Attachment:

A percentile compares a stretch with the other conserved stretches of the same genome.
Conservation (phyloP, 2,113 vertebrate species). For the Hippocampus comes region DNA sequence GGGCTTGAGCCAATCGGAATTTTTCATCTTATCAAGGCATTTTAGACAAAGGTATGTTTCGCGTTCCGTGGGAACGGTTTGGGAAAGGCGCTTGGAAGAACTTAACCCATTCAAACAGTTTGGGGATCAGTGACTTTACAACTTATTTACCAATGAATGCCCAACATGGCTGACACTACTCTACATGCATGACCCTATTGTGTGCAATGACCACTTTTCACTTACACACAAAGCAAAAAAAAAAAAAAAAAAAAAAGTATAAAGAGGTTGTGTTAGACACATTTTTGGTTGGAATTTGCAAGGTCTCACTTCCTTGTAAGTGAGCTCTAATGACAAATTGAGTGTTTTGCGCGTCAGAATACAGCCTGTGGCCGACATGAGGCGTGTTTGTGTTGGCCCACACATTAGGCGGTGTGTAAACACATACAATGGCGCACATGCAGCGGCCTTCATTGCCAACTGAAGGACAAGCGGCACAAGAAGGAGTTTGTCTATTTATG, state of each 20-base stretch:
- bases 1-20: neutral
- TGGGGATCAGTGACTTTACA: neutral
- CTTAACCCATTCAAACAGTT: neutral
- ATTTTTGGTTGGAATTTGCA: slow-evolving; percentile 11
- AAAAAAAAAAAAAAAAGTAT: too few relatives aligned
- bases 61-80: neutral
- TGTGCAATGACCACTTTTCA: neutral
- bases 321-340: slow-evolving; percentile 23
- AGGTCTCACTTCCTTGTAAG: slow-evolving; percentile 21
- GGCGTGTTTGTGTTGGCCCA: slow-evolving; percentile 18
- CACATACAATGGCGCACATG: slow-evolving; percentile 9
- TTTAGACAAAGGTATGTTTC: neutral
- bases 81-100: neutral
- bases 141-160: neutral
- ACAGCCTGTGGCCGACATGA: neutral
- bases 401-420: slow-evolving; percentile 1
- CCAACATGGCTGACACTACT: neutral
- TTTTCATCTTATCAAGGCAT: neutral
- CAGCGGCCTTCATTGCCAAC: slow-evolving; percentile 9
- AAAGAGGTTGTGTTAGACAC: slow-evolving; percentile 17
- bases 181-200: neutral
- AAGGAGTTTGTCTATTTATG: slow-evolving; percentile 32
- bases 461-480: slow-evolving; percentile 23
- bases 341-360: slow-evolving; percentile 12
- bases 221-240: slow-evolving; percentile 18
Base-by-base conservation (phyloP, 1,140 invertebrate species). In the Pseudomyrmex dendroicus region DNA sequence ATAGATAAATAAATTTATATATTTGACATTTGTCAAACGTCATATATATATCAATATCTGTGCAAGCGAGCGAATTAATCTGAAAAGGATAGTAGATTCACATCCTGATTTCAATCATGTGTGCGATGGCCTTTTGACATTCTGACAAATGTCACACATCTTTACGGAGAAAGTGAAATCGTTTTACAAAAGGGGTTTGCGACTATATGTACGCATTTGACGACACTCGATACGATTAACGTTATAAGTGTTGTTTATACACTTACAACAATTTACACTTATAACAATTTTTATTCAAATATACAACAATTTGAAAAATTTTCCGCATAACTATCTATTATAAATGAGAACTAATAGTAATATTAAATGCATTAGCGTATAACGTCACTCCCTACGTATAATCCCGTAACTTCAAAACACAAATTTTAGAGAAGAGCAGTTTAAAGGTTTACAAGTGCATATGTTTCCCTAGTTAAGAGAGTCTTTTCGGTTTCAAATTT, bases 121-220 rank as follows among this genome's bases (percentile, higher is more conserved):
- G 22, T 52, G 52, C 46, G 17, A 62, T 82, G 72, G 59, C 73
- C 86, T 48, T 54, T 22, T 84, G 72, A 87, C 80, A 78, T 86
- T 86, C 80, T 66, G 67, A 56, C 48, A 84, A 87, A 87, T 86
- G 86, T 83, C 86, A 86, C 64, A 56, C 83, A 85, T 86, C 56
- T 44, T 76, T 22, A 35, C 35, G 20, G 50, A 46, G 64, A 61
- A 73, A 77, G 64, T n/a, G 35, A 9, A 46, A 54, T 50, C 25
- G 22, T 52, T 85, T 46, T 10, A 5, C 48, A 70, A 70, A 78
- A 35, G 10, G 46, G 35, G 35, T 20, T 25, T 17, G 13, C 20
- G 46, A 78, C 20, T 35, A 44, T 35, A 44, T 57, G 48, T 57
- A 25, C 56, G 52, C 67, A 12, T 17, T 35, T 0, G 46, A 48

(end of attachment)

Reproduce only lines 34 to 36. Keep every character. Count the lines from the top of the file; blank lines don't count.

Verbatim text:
- A 73, A 77, G 64, T n/a, G 35, A 9, A 46, A 54, T 50, C 25
- G 22, T 52, T 85, T 46, T 10, A 5, C 48, A 70, A 70, A 78
- A 35, G 10, G 46, G 35, G 35, T 20, T 25, T 17, G 13, C 20